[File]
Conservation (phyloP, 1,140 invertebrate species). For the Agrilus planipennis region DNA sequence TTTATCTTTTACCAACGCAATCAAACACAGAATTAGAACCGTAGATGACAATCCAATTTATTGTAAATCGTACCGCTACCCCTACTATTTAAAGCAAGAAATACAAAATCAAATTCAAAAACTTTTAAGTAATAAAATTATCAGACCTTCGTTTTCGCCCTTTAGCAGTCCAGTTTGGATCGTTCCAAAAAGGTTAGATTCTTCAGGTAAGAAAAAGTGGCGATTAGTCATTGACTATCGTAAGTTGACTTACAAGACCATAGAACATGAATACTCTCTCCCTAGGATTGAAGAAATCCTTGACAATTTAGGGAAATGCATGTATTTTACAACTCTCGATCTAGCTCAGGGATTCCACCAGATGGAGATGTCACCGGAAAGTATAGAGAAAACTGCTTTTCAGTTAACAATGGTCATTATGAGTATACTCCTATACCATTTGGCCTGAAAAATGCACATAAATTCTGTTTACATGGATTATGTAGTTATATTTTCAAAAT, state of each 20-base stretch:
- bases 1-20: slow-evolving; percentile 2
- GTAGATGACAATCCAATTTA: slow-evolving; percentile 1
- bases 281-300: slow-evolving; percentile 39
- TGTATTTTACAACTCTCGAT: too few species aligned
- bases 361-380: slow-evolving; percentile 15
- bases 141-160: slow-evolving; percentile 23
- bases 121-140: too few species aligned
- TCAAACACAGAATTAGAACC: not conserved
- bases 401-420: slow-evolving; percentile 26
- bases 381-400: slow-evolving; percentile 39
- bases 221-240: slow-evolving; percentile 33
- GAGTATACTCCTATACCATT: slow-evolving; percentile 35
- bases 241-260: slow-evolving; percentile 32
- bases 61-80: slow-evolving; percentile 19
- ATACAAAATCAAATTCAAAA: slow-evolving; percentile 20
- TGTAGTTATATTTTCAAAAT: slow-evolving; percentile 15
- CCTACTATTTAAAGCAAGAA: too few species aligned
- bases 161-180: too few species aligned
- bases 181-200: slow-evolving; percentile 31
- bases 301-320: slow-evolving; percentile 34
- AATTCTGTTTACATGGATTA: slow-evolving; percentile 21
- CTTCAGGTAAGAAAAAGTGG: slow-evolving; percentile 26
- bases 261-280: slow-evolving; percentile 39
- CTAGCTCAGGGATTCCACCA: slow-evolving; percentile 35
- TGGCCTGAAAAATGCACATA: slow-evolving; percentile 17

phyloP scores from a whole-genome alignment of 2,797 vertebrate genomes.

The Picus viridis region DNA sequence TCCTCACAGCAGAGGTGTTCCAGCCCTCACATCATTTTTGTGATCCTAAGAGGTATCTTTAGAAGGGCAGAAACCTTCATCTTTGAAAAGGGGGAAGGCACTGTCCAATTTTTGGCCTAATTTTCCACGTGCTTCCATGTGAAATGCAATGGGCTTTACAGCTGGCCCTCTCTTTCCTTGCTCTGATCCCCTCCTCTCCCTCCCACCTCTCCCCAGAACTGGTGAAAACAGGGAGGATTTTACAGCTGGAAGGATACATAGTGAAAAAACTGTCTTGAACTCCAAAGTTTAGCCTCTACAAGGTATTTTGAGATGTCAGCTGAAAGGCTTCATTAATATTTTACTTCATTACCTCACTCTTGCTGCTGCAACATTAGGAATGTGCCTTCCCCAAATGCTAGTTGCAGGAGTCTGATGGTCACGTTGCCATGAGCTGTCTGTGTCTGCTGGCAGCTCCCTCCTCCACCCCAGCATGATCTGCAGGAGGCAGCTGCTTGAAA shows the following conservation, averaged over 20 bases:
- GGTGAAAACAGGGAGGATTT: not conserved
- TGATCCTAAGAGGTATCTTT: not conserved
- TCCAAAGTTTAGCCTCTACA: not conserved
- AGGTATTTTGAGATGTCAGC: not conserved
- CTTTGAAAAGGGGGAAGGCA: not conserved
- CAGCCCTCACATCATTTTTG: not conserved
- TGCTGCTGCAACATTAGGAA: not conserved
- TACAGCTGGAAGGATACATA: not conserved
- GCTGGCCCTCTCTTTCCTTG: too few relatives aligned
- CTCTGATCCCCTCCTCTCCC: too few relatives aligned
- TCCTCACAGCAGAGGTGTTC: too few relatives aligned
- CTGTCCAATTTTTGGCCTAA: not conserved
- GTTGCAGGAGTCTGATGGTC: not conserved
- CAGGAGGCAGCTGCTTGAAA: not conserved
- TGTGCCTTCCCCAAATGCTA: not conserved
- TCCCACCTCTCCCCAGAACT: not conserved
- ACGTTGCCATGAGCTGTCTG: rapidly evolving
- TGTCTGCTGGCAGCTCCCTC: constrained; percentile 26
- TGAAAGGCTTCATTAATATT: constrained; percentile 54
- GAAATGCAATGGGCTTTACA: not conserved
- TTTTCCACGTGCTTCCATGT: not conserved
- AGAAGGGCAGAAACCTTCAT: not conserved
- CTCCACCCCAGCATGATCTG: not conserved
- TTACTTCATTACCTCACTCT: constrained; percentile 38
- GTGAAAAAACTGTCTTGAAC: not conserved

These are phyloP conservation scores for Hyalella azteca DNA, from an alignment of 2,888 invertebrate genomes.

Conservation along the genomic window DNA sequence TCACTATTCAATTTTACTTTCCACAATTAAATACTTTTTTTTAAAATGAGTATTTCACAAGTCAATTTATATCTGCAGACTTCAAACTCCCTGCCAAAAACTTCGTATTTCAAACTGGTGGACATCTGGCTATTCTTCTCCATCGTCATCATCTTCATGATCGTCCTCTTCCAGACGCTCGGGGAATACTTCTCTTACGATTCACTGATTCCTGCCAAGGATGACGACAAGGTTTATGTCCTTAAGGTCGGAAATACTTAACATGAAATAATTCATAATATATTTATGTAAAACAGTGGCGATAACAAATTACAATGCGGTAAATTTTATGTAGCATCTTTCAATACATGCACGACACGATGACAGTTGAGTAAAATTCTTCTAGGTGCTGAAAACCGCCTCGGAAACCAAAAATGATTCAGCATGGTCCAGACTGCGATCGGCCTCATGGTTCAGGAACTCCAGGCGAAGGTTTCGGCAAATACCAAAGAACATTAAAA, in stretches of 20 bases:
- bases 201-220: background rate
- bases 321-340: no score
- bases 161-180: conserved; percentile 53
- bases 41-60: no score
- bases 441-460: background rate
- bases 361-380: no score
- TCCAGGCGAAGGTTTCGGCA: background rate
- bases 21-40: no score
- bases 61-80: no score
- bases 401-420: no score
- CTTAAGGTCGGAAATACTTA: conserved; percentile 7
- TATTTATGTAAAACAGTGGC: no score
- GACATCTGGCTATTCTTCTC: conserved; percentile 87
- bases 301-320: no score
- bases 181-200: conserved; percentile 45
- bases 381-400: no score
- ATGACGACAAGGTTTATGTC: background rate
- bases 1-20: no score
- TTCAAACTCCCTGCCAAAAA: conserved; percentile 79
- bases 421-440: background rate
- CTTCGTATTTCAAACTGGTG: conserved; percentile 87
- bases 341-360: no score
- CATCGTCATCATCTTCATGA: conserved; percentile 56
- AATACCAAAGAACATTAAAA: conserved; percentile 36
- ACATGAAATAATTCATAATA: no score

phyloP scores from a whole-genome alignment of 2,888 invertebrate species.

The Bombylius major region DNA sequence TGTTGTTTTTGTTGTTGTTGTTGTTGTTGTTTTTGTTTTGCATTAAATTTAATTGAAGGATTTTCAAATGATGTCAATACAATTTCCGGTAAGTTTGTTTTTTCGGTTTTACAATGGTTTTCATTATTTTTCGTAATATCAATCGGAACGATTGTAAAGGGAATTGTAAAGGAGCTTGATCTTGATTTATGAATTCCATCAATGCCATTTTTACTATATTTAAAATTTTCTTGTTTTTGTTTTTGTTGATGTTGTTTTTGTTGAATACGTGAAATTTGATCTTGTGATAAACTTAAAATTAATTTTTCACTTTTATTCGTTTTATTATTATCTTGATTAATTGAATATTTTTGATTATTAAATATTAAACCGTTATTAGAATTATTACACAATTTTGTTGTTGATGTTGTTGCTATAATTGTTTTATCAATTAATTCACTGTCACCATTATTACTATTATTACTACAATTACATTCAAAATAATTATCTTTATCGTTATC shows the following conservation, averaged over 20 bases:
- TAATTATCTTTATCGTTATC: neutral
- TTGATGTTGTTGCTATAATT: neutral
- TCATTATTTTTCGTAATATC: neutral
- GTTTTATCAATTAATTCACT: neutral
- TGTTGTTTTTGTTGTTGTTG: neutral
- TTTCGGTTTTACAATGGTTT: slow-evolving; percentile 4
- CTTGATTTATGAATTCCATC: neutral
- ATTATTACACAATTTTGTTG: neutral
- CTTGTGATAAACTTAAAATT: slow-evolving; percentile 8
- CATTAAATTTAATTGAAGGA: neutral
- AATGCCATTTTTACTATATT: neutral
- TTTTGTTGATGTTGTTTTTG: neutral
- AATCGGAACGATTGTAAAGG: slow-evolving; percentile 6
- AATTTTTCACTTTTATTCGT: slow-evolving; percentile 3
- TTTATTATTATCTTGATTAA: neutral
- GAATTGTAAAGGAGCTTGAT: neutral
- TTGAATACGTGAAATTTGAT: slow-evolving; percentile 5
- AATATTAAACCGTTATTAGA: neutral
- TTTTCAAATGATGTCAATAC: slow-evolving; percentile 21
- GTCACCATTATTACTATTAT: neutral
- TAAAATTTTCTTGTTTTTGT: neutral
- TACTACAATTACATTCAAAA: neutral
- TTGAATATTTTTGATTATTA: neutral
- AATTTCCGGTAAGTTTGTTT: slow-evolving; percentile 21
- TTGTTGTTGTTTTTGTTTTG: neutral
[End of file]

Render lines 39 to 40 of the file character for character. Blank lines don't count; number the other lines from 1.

- TCCTCACAGCAGAGGTGTTC: too few relatives aligned
- CTGTCCAATTTTTGGCCTAA: not conserved